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'Breakfast Club' Actor Paul Gleason


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'Breakfast Club' Actor Paul Gleason


Actor, Athlete and Poet Paul Gleason . . . yesterday and today

BURBANK, California - Paul Gleason, best known for playing the go-to bad guy in "Trading Places" and the grumpy high school principal who presides over detention in the 1985 film, "The Breakfast Club," died on Saturday, May 27. He was 67.

Gleason died at Providence Saint Joseph Medical Center in Burbank on Saturday of mesothelioma, a rare form of lung cancer linked to asbestos, said his wife, Susan Gleason. "Whenever you were with Paul, there was never a dull moment," his wife said. "He was awesome."

Although the cancer was diagnosed only a month ago, Gleason's exposure to asbestos occurred while working on construction jobs with his father as a teenager in the 1950s, said his daughter, Shannon Gleason-Grossman.


Paul Gleason as Richard Vernon in 1985's 'The Breakfast Club' (left) and reunited with part of the 'Brat Pack'

at the 2005 MTV Movie Awards. (L-R) Anthony Michael Hall, Molly Ringwald, Ally Sheedy and Paul Gleason.

Through his career, Gleason appeared in more than 60 movies. Gleason usually played detectives or minor authority figures. He was the detestable Clarence Beeks in 1983's "Trading Places" and the deputy chief of police in 1988's "Die Hard." Among his other film roles were 2005's "The Passing," 2002's "National Lampoon's Van Wilder" and 2000's "The Giving Tree."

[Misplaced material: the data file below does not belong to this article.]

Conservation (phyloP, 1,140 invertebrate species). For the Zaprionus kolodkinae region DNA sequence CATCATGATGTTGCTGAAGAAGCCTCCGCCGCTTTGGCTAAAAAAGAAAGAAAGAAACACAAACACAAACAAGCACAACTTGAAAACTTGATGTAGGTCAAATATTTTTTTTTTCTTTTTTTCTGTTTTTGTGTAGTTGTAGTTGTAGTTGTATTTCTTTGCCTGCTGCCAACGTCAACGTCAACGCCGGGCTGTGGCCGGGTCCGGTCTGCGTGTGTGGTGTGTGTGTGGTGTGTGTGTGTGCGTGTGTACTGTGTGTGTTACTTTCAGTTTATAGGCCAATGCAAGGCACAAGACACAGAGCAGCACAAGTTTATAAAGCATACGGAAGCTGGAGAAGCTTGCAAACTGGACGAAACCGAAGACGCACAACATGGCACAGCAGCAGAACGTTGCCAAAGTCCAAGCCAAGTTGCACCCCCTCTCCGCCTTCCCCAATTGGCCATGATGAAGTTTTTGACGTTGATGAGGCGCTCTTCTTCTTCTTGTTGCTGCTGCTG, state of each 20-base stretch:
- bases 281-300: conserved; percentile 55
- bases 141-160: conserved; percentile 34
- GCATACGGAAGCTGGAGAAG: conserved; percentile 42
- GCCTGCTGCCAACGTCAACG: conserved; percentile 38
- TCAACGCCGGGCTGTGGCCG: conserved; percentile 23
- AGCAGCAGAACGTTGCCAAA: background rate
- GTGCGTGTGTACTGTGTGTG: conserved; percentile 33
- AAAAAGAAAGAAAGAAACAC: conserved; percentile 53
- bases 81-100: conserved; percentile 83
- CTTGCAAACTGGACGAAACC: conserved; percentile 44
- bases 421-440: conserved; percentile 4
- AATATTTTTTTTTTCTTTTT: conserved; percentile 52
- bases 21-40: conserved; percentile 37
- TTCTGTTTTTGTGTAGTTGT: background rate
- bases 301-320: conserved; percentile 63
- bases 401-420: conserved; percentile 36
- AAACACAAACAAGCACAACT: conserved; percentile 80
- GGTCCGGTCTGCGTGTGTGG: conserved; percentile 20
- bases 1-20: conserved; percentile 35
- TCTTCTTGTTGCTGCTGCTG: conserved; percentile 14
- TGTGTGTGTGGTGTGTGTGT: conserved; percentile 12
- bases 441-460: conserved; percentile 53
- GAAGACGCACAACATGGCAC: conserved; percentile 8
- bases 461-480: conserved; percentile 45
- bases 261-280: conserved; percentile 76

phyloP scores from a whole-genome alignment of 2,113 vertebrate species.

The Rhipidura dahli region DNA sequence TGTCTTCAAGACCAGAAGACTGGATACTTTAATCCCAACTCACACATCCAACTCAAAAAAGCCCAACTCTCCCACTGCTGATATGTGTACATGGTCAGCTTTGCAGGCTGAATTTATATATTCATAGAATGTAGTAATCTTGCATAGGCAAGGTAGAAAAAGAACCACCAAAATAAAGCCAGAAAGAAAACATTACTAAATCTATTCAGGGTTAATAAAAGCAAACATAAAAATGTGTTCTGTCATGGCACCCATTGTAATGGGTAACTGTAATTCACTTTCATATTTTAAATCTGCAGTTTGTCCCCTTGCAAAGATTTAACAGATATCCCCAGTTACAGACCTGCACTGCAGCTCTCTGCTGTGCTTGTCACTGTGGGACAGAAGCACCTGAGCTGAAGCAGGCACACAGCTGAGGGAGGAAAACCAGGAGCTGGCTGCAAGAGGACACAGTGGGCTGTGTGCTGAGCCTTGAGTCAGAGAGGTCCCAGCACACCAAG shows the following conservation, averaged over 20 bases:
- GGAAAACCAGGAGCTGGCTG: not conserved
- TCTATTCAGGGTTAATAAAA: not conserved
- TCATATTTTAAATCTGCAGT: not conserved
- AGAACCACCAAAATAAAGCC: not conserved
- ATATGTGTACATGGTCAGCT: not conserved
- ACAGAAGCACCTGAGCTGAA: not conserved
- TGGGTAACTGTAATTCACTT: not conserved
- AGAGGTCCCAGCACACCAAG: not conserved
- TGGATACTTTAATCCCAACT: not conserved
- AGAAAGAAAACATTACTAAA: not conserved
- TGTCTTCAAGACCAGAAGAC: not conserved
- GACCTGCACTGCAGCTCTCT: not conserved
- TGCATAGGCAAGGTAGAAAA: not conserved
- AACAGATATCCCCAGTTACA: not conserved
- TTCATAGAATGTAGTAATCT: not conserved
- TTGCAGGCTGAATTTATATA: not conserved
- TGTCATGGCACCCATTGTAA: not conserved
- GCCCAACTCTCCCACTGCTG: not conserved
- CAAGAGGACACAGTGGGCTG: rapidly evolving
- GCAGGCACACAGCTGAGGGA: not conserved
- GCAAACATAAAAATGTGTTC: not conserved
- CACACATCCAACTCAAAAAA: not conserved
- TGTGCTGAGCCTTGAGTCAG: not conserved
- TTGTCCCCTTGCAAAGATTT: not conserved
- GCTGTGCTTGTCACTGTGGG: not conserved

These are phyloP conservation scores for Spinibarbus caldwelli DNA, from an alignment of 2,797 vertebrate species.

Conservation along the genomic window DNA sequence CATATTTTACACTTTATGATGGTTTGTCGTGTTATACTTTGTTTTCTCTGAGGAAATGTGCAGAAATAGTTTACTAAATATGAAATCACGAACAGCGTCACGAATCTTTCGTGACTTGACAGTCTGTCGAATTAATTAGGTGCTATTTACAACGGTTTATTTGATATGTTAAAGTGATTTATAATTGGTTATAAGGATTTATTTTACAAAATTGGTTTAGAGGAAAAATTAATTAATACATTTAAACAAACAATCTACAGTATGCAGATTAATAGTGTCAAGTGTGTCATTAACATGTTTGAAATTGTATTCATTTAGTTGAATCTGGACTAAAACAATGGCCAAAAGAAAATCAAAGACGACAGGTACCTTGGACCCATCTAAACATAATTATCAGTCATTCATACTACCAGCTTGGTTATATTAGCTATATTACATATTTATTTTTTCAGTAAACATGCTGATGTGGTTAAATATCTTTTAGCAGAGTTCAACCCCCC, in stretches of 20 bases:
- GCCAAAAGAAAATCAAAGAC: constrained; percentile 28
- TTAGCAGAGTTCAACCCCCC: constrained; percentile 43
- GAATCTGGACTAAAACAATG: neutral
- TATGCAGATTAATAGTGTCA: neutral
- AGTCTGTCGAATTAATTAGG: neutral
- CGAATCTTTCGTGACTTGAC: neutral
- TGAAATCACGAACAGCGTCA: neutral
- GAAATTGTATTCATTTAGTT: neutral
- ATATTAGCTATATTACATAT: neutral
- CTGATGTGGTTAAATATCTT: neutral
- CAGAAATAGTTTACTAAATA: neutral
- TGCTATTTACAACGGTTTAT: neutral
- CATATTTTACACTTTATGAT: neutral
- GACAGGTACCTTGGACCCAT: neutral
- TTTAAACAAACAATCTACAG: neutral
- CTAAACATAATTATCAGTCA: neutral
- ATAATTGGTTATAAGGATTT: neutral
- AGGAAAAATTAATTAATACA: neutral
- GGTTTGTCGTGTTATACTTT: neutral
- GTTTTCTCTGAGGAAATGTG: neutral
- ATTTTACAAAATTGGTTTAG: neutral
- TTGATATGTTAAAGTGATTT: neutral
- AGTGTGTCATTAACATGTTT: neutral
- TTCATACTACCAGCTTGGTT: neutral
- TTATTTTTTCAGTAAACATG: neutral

On television, Gleason played David Thornton on ABC's "All My Children" in the late 1970s. Most recently, Gleason appeared on many prime-time television hit shows such as "Malcolm in the Middle," "Friends" and "Seinfeld."

After he and author Jack Kerouac, a friend, watched the 1961 film "Splendor in the Grass" together, Gleason decided to become an actor. Soon, Gleason honed his acting skills with his mentor, Lee Strasberg, whom he studied with at the Actors Studio beginning in the mid-1960s, according to family members.


Paul Gleason and Ryan Reynolds (left) in 2002's 'National Lampoon's Van Wilder' and Paul Gleason (right)

as Professor Ted McDoogle

On Broadway, he debuted with Maureen Stapleton in Neil Simon's "The Gingerbread Lady" in 1971. He also appeared in the revival of "The Front Page" in 1972 with John Lithgow and Richard Thomas that was staged in Los Angeles and New York.

Gleason was born on May 4, 1939 in Jersey City, New Jersey and grew up in Miami, Florida. He was an avid athlete and played football at Florida State at the same time Burt Reynolds and Robert Urich were there. Before becoming an actor, he played Triple-A minor league baseball for a handful of clubs in the late 1950s.

"My dad was an intelligent, hard-working Renaissance man," Gleason-Grossman said. "His motto was to always keep working."


Paul Gleason as Clarence Beeks in 'Trading Places'

Gleason's passions went beyond acting. He had recently published a book of poetry. "He was an athlete, an actor and a poet," said his daughter, Shannon Gleason-Grossman. "He gave me and my sister a love that is beyond description that will be with us and keep us strong for the rest of our lives."

Actor Jimmy Hawkins, a friend of Gleason's since the 1960s, said he remembered Gleason for his sharp sense of humor. "He just always had great stories to tell," Hawkins said.

Gleason is survived by his wife, Susan, two daughters, Shannon and Kaitlin and a granddaughter. Funeral plans were pending.

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